In his treatment of mitzvah #166 (the ritual impurity of a woman after childbirth) he makes a prefatory statement about human illness that rings true even today, especially with regard to what are commonly referred to as lifestyle diseases. Here it is in the English translation.

“There is no doubt that human illnesses come either on account of an excess in the body or a deficiency, or on account of some damage or deterioration which which it suffers from whatever cause there may be.  For in truth, as long as its nature is balanced to the utmost degree and it has not suffered any sort of damage, the body will not sicken; but the sin of people will lead them to have an excess or a lack in what is needed for their nature, and they will fall ill.” (Sefer HaHinuch, volume 2, page 201 Feldheim Publishers).

The second of our two chapters deals with a variety of skin diseases and the procedures for examining them.  Many translations render the word tza’ra’at as leprosy, but this is inaccurate.  Until the advent of antibiotics, leprosy was a disease with no known medical treatment, so lepers were permanently isolated.  In our parshah we learn that the skin conditions can be temporary, and the person (or garment) may return to health and also be restored to the community. (By the way, you can read a short article about Hansen’s disease here.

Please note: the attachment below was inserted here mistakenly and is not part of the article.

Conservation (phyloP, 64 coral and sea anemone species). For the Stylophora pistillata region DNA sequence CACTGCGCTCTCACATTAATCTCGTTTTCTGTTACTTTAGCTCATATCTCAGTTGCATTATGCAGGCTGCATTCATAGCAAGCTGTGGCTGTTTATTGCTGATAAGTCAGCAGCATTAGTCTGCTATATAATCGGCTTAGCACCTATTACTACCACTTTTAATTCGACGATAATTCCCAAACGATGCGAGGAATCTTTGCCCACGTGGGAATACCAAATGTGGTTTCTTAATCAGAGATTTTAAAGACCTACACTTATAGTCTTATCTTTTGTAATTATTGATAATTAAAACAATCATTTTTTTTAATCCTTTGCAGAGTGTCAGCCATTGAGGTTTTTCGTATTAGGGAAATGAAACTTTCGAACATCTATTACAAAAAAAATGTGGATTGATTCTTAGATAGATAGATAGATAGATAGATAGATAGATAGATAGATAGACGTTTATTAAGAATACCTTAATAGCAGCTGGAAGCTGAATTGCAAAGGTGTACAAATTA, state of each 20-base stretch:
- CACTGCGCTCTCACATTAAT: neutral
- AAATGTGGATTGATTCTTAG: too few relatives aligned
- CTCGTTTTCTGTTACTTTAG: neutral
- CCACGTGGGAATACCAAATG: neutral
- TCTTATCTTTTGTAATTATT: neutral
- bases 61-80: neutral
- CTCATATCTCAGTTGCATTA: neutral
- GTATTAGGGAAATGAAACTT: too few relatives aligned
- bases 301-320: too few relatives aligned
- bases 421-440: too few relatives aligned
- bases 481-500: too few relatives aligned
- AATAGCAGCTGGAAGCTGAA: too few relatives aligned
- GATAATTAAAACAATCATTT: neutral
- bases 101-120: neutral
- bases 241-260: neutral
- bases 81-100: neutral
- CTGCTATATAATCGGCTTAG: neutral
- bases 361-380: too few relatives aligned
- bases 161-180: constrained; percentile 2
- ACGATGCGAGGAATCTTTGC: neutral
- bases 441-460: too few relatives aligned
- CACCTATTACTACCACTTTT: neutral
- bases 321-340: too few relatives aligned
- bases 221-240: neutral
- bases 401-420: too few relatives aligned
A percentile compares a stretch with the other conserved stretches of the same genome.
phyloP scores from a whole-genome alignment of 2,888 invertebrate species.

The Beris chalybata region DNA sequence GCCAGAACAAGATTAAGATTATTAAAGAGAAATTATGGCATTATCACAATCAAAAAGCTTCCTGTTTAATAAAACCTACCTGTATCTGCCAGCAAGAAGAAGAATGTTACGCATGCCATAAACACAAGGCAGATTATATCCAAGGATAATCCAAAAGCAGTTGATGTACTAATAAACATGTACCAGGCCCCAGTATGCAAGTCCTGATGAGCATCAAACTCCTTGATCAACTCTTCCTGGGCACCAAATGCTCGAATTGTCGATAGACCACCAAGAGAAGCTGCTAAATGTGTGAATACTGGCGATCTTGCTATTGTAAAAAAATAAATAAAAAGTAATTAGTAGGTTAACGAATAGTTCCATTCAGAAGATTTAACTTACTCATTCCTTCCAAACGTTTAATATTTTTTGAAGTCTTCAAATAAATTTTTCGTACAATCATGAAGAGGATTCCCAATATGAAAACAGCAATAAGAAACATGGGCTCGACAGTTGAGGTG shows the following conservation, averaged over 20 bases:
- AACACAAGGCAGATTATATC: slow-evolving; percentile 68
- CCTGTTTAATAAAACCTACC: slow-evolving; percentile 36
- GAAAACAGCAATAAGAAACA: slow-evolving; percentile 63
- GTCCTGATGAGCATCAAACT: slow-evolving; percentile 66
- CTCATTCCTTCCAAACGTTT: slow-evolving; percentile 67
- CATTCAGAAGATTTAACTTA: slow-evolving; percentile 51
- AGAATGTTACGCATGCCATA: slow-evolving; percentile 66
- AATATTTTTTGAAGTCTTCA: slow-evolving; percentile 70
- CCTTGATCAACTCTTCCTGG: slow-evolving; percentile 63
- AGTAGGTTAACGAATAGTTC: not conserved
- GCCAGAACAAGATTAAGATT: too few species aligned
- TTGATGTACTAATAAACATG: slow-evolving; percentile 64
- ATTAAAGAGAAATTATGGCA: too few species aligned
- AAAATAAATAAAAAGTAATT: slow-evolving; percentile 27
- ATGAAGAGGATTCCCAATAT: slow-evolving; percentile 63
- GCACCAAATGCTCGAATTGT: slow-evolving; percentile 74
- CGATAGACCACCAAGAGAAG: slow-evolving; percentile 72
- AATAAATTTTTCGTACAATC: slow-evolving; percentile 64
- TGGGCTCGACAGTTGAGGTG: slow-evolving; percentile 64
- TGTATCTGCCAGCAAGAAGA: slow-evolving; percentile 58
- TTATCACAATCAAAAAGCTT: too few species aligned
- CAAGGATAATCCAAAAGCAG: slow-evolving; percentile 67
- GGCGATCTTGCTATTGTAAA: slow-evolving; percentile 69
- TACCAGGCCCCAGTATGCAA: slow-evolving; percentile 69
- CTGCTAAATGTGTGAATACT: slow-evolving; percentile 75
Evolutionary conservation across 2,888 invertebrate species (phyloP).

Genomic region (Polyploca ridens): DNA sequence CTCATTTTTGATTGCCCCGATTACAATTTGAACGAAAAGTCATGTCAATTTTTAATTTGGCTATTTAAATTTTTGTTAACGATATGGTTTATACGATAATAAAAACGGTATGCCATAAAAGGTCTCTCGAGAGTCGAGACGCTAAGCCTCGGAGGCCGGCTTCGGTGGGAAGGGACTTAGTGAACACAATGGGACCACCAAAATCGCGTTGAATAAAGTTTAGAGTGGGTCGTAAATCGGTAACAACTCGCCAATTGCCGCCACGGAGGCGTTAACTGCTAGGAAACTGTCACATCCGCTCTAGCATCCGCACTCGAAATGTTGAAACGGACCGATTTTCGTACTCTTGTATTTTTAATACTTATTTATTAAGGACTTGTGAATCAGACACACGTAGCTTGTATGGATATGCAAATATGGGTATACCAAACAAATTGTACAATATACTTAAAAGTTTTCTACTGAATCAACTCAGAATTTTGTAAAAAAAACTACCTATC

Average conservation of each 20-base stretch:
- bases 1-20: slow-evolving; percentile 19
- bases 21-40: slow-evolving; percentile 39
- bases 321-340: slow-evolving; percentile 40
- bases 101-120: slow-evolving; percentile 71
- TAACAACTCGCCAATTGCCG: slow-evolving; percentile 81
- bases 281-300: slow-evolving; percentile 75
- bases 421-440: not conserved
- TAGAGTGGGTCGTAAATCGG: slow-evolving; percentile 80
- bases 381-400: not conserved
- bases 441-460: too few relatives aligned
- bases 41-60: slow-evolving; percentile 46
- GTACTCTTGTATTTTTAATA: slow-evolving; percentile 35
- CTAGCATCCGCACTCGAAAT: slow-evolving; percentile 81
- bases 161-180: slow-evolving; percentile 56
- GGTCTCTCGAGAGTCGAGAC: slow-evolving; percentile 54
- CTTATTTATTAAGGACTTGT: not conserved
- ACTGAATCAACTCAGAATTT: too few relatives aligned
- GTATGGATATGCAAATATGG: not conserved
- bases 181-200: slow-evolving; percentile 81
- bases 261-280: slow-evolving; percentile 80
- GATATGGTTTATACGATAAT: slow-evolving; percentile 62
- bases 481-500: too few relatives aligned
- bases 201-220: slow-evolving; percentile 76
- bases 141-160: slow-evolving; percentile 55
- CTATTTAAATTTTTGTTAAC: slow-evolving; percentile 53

Our Rabbis struggled mightily to construct a teaching from the text of this parshah. The primary approach is to learn out that these diseases are a result of imperfections in human behavior.  Here are two:

Rabbi Samuel bar Nahmani said in the name of Rabbi Johanan that skin disease results from seven sins: slander, the shedding of blood, vain oath, incest, arrogance, robbery, and envy.

Similarly, a Midrash taught that skin disease resulted from 10 sins: (1) idol-worship, (2) unchastity, (3) bloodshed, (4) the profanation of the Divine Name, (5) blasphemy of the Divine Name, (6) robbing the public, (7) usurping a dignity to which one has no right, (8) overweening pride, (9) evil speech, and (10) an evil eye.

You can read the details and see the proof-texts for each of these interpretations in the Wikipedia article on our parshah.